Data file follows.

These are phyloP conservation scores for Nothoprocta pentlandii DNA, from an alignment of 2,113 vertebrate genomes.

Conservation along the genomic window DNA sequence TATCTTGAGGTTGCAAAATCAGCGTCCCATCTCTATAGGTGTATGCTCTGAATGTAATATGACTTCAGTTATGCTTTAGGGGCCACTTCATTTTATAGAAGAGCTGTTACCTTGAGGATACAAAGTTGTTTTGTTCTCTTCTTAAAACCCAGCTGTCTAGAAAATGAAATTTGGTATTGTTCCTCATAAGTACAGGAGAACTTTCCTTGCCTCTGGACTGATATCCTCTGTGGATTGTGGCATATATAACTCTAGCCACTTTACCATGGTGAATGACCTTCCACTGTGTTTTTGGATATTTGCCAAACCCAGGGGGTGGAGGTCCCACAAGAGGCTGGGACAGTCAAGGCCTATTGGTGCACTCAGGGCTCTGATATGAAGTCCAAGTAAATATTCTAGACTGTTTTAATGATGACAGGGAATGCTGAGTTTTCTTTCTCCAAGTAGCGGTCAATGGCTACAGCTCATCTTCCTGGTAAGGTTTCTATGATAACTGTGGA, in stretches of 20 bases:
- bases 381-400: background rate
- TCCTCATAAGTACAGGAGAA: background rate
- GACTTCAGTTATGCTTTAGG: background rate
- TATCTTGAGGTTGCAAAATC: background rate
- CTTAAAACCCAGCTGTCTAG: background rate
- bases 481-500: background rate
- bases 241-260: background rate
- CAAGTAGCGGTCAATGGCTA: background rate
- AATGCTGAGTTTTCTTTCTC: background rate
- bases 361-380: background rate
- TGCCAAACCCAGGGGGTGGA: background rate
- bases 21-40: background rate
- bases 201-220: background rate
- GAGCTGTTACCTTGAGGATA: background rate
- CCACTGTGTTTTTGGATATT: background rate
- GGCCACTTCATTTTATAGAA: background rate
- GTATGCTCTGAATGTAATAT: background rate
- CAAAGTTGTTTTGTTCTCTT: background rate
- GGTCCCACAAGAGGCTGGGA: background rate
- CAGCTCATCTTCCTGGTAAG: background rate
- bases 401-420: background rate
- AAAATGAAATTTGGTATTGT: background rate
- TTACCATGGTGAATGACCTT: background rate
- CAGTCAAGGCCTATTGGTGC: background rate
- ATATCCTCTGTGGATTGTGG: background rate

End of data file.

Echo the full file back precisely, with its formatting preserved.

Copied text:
These are phyloP conservation scores for Nothoprocta pentlandii DNA, from an alignment of 2,113 vertebrate genomes.

Conservation along the genomic window DNA sequence TATCTTGAGGTTGCAAAATCAGCGTCCCATCTCTATAGGTGTATGCTCTGAATGTAATATGACTTCAGTTATGCTTTAGGGGCCACTTCATTTTATAGAAGAGCTGTTACCTTGAGGATACAAAGTTGTTTTGTTCTCTTCTTAAAACCCAGCTGTCTAGAAAATGAAATTTGGTATTGTTCCTCATAAGTACAGGAGAACTTTCCTTGCCTCTGGACTGATATCCTCTGTGGATTGTGGCATATATAACTCTAGCCACTTTACCATGGTGAATGACCTTCCACTGTGTTTTTGGATATTTGCCAAACCCAGGGGGTGGAGGTCCCACAAGAGGCTGGGACAGTCAAGGCCTATTGGTGCACTCAGGGCTCTGATATGAAGTCCAAGTAAATATTCTAGACTGTTTTAATGATGACAGGGAATGCTGAGTTTTCTTTCTCCAAGTAGCGGTCAATGGCTACAGCTCATCTTCCTGGTAAGGTTTCTATGATAACTGTGGA, in stretches of 20 bases:
- bases 381-400: background rate
- TCCTCATAAGTACAGGAGAA: background rate
- GACTTCAGTTATGCTTTAGG: background rate
- TATCTTGAGGTTGCAAAATC: background rate
- CTTAAAACCCAGCTGTCTAG: background rate
- bases 481-500: background rate
- bases 241-260: background rate
- CAAGTAGCGGTCAATGGCTA: background rate
- AATGCTGAGTTTTCTTTCTC: background rate
- bases 361-380: background rate
- TGCCAAACCCAGGGGGTGGA: background rate
- bases 21-40: background rate
- bases 201-220: background rate
- GAGCTGTTACCTTGAGGATA: background rate
- CCACTGTGTTTTTGGATATT: background rate
- GGCCACTTCATTTTATAGAA: background rate
- GTATGCTCTGAATGTAATAT: background rate
- CAAAGTTGTTTTGTTCTCTT: background rate
- GGTCCCACAAGAGGCTGGGA: background rate
- CAGCTCATCTTCCTGGTAAG: background rate
- bases 401-420: background rate
- AAAATGAAATTTGGTATTGT: background rate
- TTACCATGGTGAATGACCTT: background rate
- CAGTCAAGGCCTATTGGTGC: background rate
- ATATCCTCTGTGGATTGTGG: background rate